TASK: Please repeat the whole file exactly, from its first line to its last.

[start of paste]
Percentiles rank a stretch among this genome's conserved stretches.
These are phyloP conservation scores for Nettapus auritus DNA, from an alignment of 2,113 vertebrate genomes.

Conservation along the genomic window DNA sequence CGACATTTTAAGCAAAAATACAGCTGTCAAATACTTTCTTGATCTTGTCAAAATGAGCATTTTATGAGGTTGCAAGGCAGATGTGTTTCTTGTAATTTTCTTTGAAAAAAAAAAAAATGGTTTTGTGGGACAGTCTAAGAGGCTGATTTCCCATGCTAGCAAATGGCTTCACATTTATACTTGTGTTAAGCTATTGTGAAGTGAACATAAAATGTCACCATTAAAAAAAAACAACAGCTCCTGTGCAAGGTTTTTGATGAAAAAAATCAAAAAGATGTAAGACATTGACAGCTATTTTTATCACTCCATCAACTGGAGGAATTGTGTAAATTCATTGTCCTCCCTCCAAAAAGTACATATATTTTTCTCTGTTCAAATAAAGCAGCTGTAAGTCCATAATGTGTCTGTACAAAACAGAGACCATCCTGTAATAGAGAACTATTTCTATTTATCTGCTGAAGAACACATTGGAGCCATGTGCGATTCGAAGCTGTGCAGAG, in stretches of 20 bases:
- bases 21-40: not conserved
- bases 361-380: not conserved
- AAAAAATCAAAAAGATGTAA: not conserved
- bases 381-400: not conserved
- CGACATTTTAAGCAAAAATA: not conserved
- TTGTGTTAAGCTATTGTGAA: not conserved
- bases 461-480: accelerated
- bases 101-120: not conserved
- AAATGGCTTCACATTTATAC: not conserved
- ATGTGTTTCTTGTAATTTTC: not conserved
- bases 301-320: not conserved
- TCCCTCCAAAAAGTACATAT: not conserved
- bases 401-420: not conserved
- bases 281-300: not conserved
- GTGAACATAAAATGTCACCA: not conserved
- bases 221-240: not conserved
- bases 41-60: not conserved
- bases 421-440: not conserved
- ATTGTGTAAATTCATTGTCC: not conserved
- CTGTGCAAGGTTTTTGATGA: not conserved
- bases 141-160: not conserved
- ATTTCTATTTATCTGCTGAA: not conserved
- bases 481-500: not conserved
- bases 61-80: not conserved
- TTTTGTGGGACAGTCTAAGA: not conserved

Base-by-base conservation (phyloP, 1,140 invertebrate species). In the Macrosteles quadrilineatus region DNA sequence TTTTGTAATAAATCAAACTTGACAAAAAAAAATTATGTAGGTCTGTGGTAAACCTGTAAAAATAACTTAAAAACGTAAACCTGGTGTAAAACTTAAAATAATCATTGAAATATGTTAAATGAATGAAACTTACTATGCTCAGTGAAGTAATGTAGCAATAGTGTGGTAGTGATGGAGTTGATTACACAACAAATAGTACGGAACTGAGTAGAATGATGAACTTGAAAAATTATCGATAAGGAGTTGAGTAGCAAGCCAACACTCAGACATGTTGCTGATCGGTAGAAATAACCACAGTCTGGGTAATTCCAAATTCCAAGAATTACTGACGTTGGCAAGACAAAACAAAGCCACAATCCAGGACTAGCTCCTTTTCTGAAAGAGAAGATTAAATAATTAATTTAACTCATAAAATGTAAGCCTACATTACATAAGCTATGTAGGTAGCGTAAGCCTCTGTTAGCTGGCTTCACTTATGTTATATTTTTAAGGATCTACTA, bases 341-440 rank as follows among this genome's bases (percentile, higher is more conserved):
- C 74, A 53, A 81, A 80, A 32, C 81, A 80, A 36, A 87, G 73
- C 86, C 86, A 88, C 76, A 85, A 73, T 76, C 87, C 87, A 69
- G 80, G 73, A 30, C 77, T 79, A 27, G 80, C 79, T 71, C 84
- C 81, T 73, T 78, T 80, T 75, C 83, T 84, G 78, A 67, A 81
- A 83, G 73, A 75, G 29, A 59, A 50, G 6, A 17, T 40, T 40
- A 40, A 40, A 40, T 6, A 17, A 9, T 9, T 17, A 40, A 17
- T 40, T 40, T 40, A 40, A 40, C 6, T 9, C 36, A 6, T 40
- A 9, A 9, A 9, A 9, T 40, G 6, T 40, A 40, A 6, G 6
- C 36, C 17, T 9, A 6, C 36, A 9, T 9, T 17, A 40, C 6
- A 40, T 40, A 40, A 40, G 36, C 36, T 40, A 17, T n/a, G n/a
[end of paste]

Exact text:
Percentiles rank a stretch among this genome's conserved stretches.
These are phyloP conservation scores for Nettapus auritus DNA, from an alignment of 2,113 vertebrate genomes.

Conservation along the genomic window DNA sequence CGACATTTTAAGCAAAAATACAGCTGTCAAATACTTTCTTGATCTTGTCAAAATGAGCATTTTATGAGGTTGCAAGGCAGATGTGTTTCTTGTAATTTTCTTTGAAAAAAAAAAAAATGGTTTTGTGGGACAGTCTAAGAGGCTGATTTCCCATGCTAGCAAATGGCTTCACATTTATACTTGTGTTAAGCTATTGTGAAGTGAACATAAAATGTCACCATTAAAAAAAAACAACAGCTCCTGTGCAAGGTTTTTGATGAAAAAAATCAAAAAGATGTAAGACATTGACAGCTATTTTTATCACTCCATCAACTGGAGGAATTGTGTAAATTCATTGTCCTCCCTCCAAAAAGTACATATATTTTTCTCTGTTCAAATAAAGCAGCTGTAAGTCCATAATGTGTCTGTACAAAACAGAGACCATCCTGTAATAGAGAACTATTTCTATTTATCTGCTGAAGAACACATTGGAGCCATGTGCGATTCGAAGCTGTGCAGAG, in stretches of 20 bases:
- bases 21-40: not conserved
- bases 361-380: not conserved
- AAAAAATCAAAAAGATGTAA: not conserved
- bases 381-400: not conserved
- CGACATTTTAAGCAAAAATA: not conserved
- TTGTGTTAAGCTATTGTGAA: not conserved
- bases 461-480: accelerated
- bases 101-120: not conserved
- AAATGGCTTCACATTTATAC: not conserved
- ATGTGTTTCTTGTAATTTTC: not conserved
- bases 301-320: not conserved
- TCCCTCCAAAAAGTACATAT: not conserved
- bases 401-420: not conserved
- bases 281-300: not conserved
- GTGAACATAAAATGTCACCA: not conserved
- bases 221-240: not conserved
- bases 41-60: not conserved
- bases 421-440: not conserved
- ATTGTGTAAATTCATTGTCC: not conserved
- CTGTGCAAGGTTTTTGATGA: not conserved
- bases 141-160: not conserved
- ATTTCTATTTATCTGCTGAA: not conserved
- bases 481-500: not conserved
- bases 61-80: not conserved
- TTTTGTGGGACAGTCTAAGA: not conserved

Base-by-base conservation (phyloP, 1,140 invertebrate species). In the Macrosteles quadrilineatus region DNA sequence TTTTGTAATAAATCAAACTTGACAAAAAAAAATTATGTAGGTCTGTGGTAAACCTGTAAAAATAACTTAAAAACGTAAACCTGGTGTAAAACTTAAAATAATCATTGAAATATGTTAAATGAATGAAACTTACTATGCTCAGTGAAGTAATGTAGCAATAGTGTGGTAGTGATGGAGTTGATTACACAACAAATAGTACGGAACTGAGTAGAATGATGAACTTGAAAAATTATCGATAAGGAGTTGAGTAGCAAGCCAACACTCAGACATGTTGCTGATCGGTAGAAATAACCACAGTCTGGGTAATTCCAAATTCCAAGAATTACTGACGTTGGCAAGACAAAACAAAGCCACAATCCAGGACTAGCTCCTTTTCTGAAAGAGAAGATTAAATAATTAATTTAACTCATAAAATGTAAGCCTACATTACATAAGCTATGTAGGTAGCGTAAGCCTCTGTTAGCTGGCTTCACTTATGTTATATTTTTAAGGATCTACTA, bases 341-440 rank as follows among this genome's bases (percentile, higher is more conserved):
- C 74, A 53, A 81, A 80, A 32, C 81, A 80, A 36, A 87, G 73
- C 86, C 86, A 88, C 76, A 85, A 73, T 76, C 87, C 87, A 69
- G 80, G 73, A 30, C 77, T 79, A 27, G 80, C 79, T 71, C 84
- C 81, T 73, T 78, T 80, T 75, C 83, T 84, G 78, A 67, A 81
- A 83, G 73, A 75, G 29, A 59, A 50, G 6, A 17, T 40, T 40
- A 40, A 40, A 40, T 6, A 17, A 9, T 9, T 17, A 40, A 17
- T 40, T 40, T 40, A 40, A 40, C 6, T 9, C 36, A 6, T 40
- A 9, A 9, A 9, A 9, T 40, G 6, T 40, A 40, A 6, G 6
- C 36, C 17, T 9, A 6, C 36, A 9, T 9, T 17, A 40, C 6
- A 40, T 40, A 40, A 40, G 36, C 36, T 40, A 17, T n/a, G n/a